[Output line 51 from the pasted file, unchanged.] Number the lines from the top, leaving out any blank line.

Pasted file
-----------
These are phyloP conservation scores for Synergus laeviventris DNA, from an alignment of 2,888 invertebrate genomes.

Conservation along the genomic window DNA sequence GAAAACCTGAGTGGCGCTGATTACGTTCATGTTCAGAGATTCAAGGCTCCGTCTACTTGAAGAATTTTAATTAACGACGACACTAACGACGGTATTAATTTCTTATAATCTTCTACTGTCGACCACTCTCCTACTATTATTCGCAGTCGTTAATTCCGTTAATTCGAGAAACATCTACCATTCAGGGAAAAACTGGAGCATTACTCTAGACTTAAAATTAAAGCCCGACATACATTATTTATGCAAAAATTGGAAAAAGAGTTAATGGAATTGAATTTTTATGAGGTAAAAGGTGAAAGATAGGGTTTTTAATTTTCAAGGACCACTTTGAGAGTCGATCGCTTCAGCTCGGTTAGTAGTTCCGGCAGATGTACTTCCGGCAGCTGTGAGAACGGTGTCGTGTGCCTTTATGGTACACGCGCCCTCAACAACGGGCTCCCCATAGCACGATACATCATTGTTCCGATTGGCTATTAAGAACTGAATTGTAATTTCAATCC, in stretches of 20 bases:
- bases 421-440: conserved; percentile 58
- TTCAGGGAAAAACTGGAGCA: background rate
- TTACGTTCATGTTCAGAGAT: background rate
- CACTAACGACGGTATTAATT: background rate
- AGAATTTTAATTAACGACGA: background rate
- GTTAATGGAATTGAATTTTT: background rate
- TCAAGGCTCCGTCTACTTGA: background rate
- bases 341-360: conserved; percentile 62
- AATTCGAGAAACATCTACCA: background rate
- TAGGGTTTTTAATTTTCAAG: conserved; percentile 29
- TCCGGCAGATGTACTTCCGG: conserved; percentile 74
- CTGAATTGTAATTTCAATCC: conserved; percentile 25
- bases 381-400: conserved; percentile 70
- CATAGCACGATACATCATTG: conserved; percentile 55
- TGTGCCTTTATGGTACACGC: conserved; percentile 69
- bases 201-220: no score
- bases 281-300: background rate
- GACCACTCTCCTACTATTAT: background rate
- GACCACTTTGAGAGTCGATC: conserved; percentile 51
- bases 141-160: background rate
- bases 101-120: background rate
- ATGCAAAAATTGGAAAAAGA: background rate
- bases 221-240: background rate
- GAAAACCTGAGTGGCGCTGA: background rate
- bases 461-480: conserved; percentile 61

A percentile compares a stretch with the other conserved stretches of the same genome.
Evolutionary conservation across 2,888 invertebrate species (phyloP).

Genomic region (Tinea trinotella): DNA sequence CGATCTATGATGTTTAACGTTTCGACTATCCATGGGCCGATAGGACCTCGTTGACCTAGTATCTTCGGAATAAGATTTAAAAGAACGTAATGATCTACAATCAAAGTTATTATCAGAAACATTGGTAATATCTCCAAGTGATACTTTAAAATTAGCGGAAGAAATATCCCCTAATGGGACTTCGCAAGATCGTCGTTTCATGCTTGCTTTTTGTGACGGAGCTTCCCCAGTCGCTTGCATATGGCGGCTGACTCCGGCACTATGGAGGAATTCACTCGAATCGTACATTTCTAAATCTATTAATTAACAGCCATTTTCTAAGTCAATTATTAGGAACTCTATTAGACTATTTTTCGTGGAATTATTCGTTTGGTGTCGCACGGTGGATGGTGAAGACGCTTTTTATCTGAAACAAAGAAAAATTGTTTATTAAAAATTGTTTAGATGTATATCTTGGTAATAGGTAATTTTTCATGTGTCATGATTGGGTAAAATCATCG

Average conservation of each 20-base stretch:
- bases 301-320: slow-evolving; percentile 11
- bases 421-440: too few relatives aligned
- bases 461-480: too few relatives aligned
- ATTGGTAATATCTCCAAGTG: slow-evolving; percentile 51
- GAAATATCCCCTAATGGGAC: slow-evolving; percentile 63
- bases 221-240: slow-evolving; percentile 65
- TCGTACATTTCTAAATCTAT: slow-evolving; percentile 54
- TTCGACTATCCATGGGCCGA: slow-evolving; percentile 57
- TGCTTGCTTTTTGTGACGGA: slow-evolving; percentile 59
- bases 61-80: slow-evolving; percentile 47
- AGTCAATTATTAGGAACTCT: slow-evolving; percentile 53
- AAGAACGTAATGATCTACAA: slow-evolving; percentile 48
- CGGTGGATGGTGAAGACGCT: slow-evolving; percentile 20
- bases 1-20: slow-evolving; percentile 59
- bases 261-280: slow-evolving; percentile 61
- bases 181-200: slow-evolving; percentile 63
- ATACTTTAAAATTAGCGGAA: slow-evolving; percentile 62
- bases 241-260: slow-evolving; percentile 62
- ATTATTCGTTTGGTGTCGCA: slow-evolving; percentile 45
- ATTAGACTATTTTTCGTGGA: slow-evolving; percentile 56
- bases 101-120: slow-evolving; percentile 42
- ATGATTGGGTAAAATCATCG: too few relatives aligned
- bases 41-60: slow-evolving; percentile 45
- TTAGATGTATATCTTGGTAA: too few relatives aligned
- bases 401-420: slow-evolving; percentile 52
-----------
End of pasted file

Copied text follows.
- ATTAGACTATTTTTCGTGGA: slow-evolving; percentile 56